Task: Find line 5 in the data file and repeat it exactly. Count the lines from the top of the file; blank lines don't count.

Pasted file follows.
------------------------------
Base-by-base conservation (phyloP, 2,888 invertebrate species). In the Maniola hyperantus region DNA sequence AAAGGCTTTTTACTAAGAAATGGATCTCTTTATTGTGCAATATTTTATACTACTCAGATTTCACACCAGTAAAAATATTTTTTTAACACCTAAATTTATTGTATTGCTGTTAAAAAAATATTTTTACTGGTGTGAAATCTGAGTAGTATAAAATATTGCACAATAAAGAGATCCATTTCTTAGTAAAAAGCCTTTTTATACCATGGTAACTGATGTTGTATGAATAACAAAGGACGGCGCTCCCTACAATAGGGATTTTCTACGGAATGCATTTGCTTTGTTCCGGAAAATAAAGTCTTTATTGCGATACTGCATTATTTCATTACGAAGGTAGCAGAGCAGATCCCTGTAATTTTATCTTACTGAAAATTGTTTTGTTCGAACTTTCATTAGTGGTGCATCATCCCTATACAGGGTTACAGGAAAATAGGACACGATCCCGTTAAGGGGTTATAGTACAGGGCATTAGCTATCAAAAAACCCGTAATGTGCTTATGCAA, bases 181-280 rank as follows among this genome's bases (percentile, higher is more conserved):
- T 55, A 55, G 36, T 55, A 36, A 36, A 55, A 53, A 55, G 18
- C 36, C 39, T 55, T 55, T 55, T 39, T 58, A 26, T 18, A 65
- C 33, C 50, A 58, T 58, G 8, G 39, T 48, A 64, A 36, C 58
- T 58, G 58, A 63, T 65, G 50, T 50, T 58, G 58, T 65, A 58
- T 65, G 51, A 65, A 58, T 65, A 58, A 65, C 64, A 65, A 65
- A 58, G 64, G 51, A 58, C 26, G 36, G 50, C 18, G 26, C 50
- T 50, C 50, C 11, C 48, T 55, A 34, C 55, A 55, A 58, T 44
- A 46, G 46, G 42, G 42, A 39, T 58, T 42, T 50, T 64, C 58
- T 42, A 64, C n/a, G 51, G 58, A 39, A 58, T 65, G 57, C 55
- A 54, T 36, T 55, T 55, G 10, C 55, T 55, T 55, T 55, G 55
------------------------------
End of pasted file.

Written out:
- T 58, G 58, A 63, T 65, G 50, T 50, T 58, G 58, T 65, A 58